By: Christina J. Johns
My mother played the part of the 1950's wife, but she also had a job and an office. Her job at the Red Cross was perfect in some ways. She was her own boss, worked from 9 until 12, and had no employees. But, there was one BIG downside. She was on call most of the time.
At any moment, the telephone could ring and all family plans were put on hold. We waited while my mother worked with families trying to get their fathers, brothers, or husbands home from the service for one emergency or another.
So, growing up, I was used to phone calls in the middle of the night.
I don't know what was different about this one phone call, but something about my mother's tone made me creep from my bed and sit down on the hardwood floor in the hallway that led from my room to my parents', to listen.
I heard only one side of the conversation, but I was later filled in on the other.
"Hello." My mother had said.
The voice at the other end was a woman's voice, a frightened woman's voice, but this was nothing unusual. A lot of the people who phoned the Red Cross were frightened or traumatized.
"I's callin' for Miss Sarah Ward McPherson."
"Yes," my mother had said. "This is she."
"Miss McPherson, this Lottie." There was a pause. "I's a friend of Lucy May, work for you."
"Oh, yes." My mother said. "What is it?"
"Miss McPherson, I hates to bother you, and I ain't never phoned nobody in the middle of the night in my whole life, but Lucy Mae, she say you gots to come down here."
"What's the matter?" My mother asked already reaching for her bathrobe.
"I's the baby, Miss McPherson, something wrong with the baby."
"Oh, my God, Lottie. What's wrong?"
"I don know Miss McPherson, but Lucy Mae been screaming all afternoon and all night, and that baby won't come. Somethin's wrong, bad wrong."
"I'm coming Lottie, but you need to phone a doctor right now."
"We done phoned a doctor, Miss McPherson. Ole' Doctor Calhoun"
"And is he comin'?"
"Well what did he say, Lottie. Does he think she needs to go to the hospital?"
"He don't say nothing, Miss McPherson, he won't even come in the house."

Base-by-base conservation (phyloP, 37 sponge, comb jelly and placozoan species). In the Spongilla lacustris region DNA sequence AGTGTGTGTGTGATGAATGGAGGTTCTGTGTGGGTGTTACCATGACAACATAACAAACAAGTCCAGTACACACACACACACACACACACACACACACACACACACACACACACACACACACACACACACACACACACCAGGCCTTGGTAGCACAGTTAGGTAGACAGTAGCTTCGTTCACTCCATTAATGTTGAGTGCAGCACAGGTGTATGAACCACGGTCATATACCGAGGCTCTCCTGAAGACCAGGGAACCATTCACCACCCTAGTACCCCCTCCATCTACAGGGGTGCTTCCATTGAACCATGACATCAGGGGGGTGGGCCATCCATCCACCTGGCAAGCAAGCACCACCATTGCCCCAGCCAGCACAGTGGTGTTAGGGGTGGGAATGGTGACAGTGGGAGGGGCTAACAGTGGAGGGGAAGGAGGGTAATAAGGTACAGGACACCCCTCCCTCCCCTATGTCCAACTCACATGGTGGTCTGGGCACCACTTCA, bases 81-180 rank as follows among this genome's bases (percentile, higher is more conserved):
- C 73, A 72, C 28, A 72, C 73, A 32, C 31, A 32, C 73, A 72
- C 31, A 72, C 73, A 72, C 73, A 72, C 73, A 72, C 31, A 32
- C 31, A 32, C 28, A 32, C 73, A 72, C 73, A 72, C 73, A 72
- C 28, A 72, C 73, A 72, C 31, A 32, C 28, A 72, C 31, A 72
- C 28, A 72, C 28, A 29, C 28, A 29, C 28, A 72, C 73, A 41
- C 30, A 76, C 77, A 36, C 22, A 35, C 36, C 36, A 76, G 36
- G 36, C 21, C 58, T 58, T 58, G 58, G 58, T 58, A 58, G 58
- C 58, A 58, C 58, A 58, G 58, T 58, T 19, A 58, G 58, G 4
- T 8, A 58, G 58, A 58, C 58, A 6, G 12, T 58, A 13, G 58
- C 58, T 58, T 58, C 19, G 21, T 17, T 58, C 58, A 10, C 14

"He say he gots to have twenty-five dollars fore he step one step inside this house, and Lucy Mae upstairs hollerin' like she dying. She gon' die, and he standin' on that front porch like God hisself put him down there and turned him into stone."
[Hissing] "You put him on the phone." My mother hissed.
"Put him on the phone Lottie."
Lottie left and came back. "Miss McPherson, he say he ain't coming in the house without twenty-five dollars in cash."
"Did you tell him who it was Lottie?"
"Yes ‘em I tol' him."
My mother's voice was low and controlled, but it was the voice that sent everybody in my family (including my father) scurrying. It meant a damn was about to break and you did not want to be standing in the way.
"Lottie, I'm on my way, with the money. But, you go outside and tell that morphine-soaked son-of-a-bitch that if anything happens to Lucy Mae or that baby before I get there, I will scratch his eyeballs out and put them in his hands and then so help me god I'll kill him right there on that porch."
"Miss McPherson, I can't tell him that."
"You tell him, Lottie, you tell him I said that."
Lucy Mae and the baby were fine in the end, but when mother arrived, Dr. Calhoun, truly morphine soaked to the gills, was still standing outside on the porch as big as you please. Mother would never tell me what happened on that porch, but I bet Dr. Calhoun was sorry he'd ever been born.
A few months later, ole' Doctor Calhoun had his license taken away. Somebody reported him for getting the wrong rich old lady hooked on morphine. I always wondered if mother had anything to do with it, but if she did, she still won't admit it.